We spent the first half of August finishing up our grazing of the irrigated meadows, and by the middle of the month, we were all eager to head for the mountain. On the 16th, our ranchers moved all of us from the meadow pasture to a pasture near the foot of the mountain—a little over 1 mile. That was the longest single leg of our move, and from there we just pretty much moved ourselves on up the mountain. They opened the gates for us, and some of us " more experienced " cows took our babies and climbed the slope. Some of the younger cows who haven't been up here much had to be moved up by our ranchers later on and shown where the water is, but a good portion of us came up on our own. We just love it up here—there is good grass, nice cool weather (and plenty of shade trees if it does get hot), and our ranchers have installed plenty of drinking tanks for us full of cool, clear mountain spring water. I've often wondered why it is that our ranchers send us up here to spend the summer while they stay down below in the heat and the flies…but I'm certainly glad that they do!

    Even though this is the sixth calf that I've raised, I am just constantly amazed by how much they grow and change over the course of the summer. She is nearly 4 months old now and well over 250 pounds. She still relies on me and my milk for a lot of her nutrition, but she is eating more and more grass now and will sometimes spend a good portion of the day on her own. She always comes and finds me around dusk, and truth be told, I always have a pretty good idea of where she is, so if I need to find her right away I can.

  • Part 5—September

    First of all, I feel I should apologize for my tardiness in getting this entry out to everyone. I would try to make up an excuse that the mail runs much slower up here on the mountain, but the truth is I guess I have just been enjoying myself so much up here that I let time get away from me! September was a good month for all of us—autumn has always been one of my favorite times of the year here in Wyoming. The days are cooler, the trees are turning brilliant shades of yellow, red, and orange, and the bug population decreases on a daily basis. This fall has been no exception, and we have all been enjoying the cool mountain air, the cold, crisp water, and the abundant grass. The grass has dried out some—it always does by this time of year—but there is plenty of it, and our babies and us mommas do very well on it.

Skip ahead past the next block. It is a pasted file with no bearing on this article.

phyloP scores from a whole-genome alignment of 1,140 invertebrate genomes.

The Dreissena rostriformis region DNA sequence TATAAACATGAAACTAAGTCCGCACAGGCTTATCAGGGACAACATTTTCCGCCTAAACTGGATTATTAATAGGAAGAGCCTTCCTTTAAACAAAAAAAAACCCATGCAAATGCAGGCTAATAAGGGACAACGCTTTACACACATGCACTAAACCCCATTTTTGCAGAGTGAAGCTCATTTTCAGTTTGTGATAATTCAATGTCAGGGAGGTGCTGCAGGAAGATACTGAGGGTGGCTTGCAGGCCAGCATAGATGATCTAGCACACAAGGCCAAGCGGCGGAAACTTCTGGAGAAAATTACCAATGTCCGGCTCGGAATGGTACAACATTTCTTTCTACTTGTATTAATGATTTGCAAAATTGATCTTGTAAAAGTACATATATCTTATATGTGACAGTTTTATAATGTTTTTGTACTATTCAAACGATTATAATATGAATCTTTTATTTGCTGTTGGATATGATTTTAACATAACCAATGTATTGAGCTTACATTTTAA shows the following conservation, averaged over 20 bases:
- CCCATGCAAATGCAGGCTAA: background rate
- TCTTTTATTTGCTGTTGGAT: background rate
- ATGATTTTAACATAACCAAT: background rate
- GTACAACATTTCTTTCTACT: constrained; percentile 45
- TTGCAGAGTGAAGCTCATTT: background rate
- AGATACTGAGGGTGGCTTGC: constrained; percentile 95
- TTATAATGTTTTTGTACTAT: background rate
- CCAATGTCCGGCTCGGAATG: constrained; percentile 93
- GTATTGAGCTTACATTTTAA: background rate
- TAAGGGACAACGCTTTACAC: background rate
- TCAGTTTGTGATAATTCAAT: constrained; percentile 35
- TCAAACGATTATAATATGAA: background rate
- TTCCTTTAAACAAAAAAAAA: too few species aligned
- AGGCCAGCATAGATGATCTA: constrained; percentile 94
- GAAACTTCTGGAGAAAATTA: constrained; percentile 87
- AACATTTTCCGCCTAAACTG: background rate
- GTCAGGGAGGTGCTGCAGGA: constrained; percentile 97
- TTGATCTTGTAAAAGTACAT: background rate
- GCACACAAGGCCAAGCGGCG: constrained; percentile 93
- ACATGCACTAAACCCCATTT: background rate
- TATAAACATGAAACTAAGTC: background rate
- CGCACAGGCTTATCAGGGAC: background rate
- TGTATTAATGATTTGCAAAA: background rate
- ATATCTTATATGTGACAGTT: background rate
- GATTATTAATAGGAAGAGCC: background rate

In the middle of the month, our ranchers opened a gate for us and started moving us to the south mountain pasture. I say they started moving us because it usually takes several days to get all of us moved out of one of these mountain pastures. There are enough trees and canyons for us to be in that it would be nearly impossible for them to look in every nook and cranny, get us all gathered up, and move us in one day. So, they just take the cattle they find and put us through the open gate, and if we accidentally leave our baby calves, we can go back and get them, and then turn around and head back to the fresh pasture on our own in the afternoon. It still only takes about 4 or 5 days to get us all moved this way, and it is easier on us, and easier on our ranchers; most things on the ranch usually do work that way.